ST. PAUL, MINN. – The doctors caucus of the Minnesota Legislature, Senator Matt Klein (DFL-Mendota Heights), Senator Scott Jensen (GOP-Chaska), Representative Kelly Morrison (DFL-Deephaven), and Representative Alice Mann (DFL-Lakeville) announced today a package of three bipartisan bills to make health care more accessible and affordable in Minnesota.
“The high cost of health care remains a burden on far too many Minnesotans regardless of their age, income, or zip code,” said Senator Klein. “These bills are real, bipartisan proposals that can take meaningful steps in expanding access and reducing costs for thousands of Minnesotans.”
The three bills are all recommendations of the Special Committee on Health Care Affordability and Accessibility, which was chaired by Senator Jensen, and represent his top priorities in the last session of his time in the Senate.
“Ideas and needs should drive policy, not fear or partisan politics,” said Senator Jensen. “When crucial conversations are denied, learning is sacrificed.”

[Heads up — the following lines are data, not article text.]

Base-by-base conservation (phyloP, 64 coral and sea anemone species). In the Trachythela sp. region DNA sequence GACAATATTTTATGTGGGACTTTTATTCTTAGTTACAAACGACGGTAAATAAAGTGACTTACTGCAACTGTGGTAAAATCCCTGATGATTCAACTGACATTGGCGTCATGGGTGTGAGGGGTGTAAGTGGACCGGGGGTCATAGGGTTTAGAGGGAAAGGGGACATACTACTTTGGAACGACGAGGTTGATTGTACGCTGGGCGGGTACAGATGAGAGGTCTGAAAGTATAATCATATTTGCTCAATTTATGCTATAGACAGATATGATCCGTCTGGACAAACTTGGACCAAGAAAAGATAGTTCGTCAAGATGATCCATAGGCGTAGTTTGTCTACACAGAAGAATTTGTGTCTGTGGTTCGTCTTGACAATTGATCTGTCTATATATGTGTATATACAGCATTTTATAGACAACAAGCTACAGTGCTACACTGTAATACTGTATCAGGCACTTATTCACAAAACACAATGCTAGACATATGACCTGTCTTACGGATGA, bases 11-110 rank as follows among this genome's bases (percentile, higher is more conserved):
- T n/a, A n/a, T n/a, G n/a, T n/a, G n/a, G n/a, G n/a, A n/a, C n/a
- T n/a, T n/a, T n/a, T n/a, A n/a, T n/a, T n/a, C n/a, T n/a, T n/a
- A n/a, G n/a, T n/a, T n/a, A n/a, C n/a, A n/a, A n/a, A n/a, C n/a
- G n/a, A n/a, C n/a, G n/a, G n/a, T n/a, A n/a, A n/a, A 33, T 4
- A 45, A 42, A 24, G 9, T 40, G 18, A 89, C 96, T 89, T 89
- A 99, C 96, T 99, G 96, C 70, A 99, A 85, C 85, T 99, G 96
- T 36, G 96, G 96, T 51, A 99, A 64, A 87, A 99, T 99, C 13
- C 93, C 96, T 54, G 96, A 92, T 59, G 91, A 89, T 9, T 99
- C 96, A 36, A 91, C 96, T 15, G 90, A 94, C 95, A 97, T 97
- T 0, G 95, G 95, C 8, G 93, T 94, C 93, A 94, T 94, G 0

The first bill, SF 353, would create a Pharmacy Affordability Commission of appointed personnel who would periodically review changes in drug pricing. If drastic changes in prices were made, the commission would investigate the justification for the change and be empowered to set limits on the costs of those medications.
“Minnesotans deserve access to the medication they need at a price they can afford,” said Representative Morrison, a practicing physician and chief House author of the bill. “Having an independent commission in place to review problematic pricing of prescription drugs would help protect people from excessive costs and ensure prescription drug prices are affordable.”
The second, SF 352, provides direct relief for Minnesotans with high health insurance premiums through premium tax credits instead of reinsurance. Instead of a blank check for insurance companies, Minnesotans would have direct, guaranteed cost reduction.
The third bill, SF 2252, expands access to mental health services by requiring health insurance policies to cover a defined number of mental health visits each year. Currently, all three bills include bipartisan co-authors in the Senate.